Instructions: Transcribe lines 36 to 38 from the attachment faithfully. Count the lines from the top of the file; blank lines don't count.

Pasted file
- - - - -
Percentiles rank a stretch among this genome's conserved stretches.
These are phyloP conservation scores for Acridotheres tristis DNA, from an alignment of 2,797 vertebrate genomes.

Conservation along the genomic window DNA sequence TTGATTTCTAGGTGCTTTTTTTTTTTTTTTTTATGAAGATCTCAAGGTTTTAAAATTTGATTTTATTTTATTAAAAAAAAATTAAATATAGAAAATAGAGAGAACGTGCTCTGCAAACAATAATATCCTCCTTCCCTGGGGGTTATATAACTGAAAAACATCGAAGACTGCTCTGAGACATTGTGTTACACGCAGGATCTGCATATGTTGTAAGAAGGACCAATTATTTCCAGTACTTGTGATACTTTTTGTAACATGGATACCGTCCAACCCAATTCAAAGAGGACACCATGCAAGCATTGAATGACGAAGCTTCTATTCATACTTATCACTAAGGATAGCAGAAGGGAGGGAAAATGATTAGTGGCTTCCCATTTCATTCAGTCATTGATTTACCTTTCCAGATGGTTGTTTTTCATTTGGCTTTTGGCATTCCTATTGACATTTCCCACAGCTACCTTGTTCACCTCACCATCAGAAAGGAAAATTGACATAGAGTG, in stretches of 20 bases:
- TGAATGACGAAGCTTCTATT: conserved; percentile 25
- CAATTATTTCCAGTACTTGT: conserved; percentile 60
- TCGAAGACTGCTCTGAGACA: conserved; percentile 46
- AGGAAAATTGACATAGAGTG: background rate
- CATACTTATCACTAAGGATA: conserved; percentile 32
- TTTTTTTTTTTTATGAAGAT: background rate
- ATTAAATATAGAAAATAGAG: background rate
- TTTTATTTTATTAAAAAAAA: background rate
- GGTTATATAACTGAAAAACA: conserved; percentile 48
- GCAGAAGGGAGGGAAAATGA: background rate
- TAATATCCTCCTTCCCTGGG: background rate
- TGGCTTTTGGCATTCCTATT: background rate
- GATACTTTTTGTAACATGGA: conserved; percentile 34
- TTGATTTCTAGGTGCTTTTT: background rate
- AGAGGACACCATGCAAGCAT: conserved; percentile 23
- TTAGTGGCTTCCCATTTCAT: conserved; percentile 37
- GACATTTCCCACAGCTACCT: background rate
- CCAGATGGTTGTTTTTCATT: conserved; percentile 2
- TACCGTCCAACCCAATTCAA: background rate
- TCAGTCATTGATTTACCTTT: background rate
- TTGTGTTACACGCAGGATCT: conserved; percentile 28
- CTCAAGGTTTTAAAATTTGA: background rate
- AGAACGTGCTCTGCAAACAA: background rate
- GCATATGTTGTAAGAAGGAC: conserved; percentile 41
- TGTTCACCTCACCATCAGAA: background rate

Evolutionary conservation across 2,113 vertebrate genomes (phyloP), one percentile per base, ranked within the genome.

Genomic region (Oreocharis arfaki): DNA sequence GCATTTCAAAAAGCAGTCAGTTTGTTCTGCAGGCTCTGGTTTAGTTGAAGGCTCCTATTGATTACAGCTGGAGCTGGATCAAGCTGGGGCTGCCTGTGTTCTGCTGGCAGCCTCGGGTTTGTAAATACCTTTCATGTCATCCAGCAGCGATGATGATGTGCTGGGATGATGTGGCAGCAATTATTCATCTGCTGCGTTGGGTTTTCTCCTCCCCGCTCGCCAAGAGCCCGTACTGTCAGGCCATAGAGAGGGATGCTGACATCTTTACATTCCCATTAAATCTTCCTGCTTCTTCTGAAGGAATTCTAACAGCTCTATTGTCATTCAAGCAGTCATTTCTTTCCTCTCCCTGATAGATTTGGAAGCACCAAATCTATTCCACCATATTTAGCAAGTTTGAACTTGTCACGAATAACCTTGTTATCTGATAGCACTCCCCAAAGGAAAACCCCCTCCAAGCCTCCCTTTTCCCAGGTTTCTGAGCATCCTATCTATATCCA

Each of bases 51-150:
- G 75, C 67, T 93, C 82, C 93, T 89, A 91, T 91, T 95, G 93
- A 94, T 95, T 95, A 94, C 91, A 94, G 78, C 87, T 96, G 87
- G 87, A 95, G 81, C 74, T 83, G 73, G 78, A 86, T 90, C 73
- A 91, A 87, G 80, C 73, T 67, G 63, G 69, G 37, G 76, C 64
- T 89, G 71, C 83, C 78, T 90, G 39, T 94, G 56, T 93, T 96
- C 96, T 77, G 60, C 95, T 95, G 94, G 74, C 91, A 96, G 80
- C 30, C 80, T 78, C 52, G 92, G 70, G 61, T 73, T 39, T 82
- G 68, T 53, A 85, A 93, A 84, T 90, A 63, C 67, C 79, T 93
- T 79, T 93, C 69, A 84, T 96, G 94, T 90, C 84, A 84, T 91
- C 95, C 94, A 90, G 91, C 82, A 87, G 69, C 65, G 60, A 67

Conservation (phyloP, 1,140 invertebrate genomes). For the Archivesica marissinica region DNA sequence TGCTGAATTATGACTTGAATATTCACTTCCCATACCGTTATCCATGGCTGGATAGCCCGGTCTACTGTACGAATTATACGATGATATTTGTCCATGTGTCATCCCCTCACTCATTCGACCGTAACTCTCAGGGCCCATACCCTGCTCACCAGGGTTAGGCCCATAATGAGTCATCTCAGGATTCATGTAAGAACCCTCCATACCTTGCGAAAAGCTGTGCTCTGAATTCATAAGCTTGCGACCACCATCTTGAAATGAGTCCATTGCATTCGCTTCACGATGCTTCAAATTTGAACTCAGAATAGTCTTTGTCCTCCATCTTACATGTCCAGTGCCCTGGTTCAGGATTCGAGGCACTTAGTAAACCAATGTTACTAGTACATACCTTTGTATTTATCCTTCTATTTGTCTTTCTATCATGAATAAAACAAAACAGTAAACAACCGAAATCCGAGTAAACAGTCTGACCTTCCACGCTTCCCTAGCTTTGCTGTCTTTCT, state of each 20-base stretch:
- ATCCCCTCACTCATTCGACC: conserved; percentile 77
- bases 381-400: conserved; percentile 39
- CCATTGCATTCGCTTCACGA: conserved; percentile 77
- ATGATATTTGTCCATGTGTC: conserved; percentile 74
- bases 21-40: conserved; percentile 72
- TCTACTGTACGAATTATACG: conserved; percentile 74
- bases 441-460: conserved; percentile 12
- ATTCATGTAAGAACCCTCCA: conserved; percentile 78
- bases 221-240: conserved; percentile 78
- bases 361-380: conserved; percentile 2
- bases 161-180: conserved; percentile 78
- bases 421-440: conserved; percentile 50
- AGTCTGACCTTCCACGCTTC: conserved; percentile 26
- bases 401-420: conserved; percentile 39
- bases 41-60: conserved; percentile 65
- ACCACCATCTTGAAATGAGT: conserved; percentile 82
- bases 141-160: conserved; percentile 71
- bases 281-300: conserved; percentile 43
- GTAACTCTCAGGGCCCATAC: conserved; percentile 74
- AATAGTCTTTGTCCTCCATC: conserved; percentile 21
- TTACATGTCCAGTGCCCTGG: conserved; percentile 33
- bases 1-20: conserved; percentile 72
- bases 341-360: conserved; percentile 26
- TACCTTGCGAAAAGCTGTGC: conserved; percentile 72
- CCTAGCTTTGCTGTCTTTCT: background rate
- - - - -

- T 89, G 71, C 83, C 78, T 90, G 39, T 94, G 56, T 93, T 96
- C 96, T 77, G 60, C 95, T 95, G 94, G 74, C 91, A 96, G 80
- C 30, C 80, T 78, C 52, G 92, G 70, G 61, T 73, T 39, T 82